If only that tolerance worked both ways though, eh, McS? We tolerate them obeying their rituals and strictures, yet they (a lot of them at least) won't tolerate us not obeying them. I'm surprised at you saying you don't feel 'comfortable' discussing the issue due to a distinct lack of interest. Comfortable is an odd word in the context of interest. Why would lack of interest make you feel uncomfortable? And why would you be uninterested in teachers receiving death threats for doing their job? Fear of possible consequences if you upset anyone with your thoughts? Shouldn't let yourself be cowed into silence if such is the case. However, the choice is yours.

Mike Hood said...

I don't understand what's happened to Islam. If you go back to the Middle Ages, Islam was tolerant while Christianity was a religion that killed anyone who disagreed. Today it's the other way round.

Kid said...

Even back then though, MH, there would've been Christians that disagreed with the way other so-called Christians behaved in that regard, and I trust it's the same with Islam today. In fact, the teacher's Muslim neighbour and one or two others that were mentioned in the news reports had no problem with him, saying that they knew he wasn't 'Islamophobic'.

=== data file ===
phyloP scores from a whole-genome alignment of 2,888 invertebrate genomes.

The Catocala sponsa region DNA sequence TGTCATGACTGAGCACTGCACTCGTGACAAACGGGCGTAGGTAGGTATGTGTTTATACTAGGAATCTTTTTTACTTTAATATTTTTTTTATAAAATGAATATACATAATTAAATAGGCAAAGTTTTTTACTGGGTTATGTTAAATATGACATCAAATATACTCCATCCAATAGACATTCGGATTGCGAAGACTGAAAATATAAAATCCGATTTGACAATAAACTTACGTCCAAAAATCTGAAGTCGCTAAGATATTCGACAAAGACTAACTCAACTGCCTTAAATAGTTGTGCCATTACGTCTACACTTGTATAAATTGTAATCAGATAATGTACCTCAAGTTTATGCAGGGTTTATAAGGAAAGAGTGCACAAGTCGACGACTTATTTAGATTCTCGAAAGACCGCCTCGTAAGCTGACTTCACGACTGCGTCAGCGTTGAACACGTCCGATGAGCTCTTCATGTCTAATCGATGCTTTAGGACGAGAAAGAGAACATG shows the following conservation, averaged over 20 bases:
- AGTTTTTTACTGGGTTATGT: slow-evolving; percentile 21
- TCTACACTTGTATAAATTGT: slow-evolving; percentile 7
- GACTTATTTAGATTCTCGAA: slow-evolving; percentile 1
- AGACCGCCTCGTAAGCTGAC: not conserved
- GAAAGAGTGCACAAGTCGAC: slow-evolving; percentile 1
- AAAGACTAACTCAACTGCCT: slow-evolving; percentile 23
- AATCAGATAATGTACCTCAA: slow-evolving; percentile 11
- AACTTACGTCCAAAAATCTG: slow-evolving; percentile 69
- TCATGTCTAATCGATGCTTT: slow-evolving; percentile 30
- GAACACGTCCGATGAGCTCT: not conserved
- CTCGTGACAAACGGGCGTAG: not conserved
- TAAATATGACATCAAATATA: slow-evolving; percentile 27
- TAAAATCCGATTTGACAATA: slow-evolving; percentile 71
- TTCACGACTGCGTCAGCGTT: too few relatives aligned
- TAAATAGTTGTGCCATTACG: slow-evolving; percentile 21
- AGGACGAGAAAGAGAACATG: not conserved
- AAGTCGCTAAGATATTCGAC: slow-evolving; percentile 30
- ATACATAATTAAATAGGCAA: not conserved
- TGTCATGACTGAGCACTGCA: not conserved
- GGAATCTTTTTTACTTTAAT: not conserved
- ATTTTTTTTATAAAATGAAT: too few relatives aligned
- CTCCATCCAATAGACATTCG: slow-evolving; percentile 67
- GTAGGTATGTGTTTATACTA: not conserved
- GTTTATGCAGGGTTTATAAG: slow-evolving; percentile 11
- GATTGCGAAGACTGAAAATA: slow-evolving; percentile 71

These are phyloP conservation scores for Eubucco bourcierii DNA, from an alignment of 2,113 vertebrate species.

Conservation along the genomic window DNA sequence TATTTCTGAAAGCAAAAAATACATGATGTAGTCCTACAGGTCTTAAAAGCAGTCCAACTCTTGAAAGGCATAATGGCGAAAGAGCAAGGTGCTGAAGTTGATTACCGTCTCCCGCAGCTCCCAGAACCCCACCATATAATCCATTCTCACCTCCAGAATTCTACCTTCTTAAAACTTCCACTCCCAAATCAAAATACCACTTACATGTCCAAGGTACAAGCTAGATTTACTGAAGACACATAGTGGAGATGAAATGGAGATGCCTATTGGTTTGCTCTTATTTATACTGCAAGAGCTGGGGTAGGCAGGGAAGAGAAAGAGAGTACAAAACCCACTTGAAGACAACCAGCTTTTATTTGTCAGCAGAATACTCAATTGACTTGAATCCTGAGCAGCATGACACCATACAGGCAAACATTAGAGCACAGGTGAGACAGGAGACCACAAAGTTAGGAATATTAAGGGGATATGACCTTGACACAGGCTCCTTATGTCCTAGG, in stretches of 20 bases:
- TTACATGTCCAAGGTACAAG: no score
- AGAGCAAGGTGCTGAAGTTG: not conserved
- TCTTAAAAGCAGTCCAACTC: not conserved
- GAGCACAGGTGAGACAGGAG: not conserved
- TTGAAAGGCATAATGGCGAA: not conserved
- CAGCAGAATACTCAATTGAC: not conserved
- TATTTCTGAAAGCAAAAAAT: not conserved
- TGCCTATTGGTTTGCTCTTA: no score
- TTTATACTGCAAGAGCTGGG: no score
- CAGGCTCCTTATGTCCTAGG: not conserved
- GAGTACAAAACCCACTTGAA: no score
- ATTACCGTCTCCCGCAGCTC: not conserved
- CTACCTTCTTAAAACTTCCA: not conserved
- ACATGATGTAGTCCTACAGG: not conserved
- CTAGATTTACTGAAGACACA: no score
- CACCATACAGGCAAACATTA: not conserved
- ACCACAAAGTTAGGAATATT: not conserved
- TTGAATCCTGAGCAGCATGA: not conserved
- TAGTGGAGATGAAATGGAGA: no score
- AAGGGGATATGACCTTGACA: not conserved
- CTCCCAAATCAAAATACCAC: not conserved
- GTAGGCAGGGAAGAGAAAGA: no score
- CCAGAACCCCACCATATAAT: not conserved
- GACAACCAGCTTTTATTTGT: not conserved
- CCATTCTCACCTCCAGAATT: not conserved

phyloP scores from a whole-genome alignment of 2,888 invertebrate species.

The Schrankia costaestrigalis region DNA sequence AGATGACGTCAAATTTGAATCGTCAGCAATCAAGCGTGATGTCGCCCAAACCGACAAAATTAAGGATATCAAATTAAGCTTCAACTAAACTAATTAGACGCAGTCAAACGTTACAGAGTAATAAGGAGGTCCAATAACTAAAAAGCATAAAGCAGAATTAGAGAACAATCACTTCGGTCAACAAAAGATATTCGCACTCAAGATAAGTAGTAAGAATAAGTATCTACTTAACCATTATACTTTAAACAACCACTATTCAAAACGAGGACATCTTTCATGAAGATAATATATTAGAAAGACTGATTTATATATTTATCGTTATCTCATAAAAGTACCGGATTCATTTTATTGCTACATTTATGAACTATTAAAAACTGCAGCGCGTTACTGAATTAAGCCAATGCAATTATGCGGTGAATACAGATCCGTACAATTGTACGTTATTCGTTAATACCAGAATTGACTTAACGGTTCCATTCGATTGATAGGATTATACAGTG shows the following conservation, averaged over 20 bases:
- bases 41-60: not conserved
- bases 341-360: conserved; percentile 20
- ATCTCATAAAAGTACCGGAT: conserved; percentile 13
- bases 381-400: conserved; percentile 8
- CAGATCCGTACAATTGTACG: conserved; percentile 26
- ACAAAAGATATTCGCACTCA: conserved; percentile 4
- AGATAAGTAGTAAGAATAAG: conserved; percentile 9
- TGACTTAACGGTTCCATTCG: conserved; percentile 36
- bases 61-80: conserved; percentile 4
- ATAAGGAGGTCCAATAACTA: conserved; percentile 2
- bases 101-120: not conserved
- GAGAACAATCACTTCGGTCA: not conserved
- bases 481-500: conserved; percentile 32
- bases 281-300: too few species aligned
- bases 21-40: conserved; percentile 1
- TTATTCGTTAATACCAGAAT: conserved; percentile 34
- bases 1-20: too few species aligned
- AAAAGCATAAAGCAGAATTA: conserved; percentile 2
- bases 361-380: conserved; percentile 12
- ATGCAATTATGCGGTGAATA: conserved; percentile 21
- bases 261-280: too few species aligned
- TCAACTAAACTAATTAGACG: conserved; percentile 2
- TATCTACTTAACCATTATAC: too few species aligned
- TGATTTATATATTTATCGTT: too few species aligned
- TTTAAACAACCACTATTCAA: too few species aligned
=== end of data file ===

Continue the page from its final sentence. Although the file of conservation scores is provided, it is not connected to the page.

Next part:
McSCOTTY said...

Hi apologies for the delay in replying Kid ( I am suffering from the effects of my second jab, first one was ok this one floored me) . Off course I’m interested in the issue of people being beheaded by evil fundamentalists but I don't associate fundamentalists like these (or those that have sympathies towards these acts) to the general religion of Islam and it’s Muslim adherents in the same way I don’t link the IRA terrorist in the 1970s/80s with the Catholic religion (or the UDA with Protestants etc) . I can only go by my own experiences of religious groups and that has been largely positive. In a previous life I worked with religious groups in Tanzania and in the UK on human rights issues and they also hated fundamentalists and are the biggest recipients of this type of evil/violence worldwide. I’m not daft I know there are issues in Islam like Sharia law , teaching anything that questions Islam , the Finsbury park Mosque, attitudes to women, gays etc and showing a picture of their Prophet but my knowledge of how much this is actually supported by the average western Muslim/western mosque and within the actual Islam religion is limited hence my comment that I have a “lack of “interest “ and I am not comfortable discussing religion as I simply don’t know the actual facts (and have no interest in what I consider a "fantasy") on a complex religion of 1.5 billion people and its adherents. I refuse to take my lead on this from individual evil acts from people like this or from the right wing and left wing UK press that both have their own (and in some ways disturbing) agendas.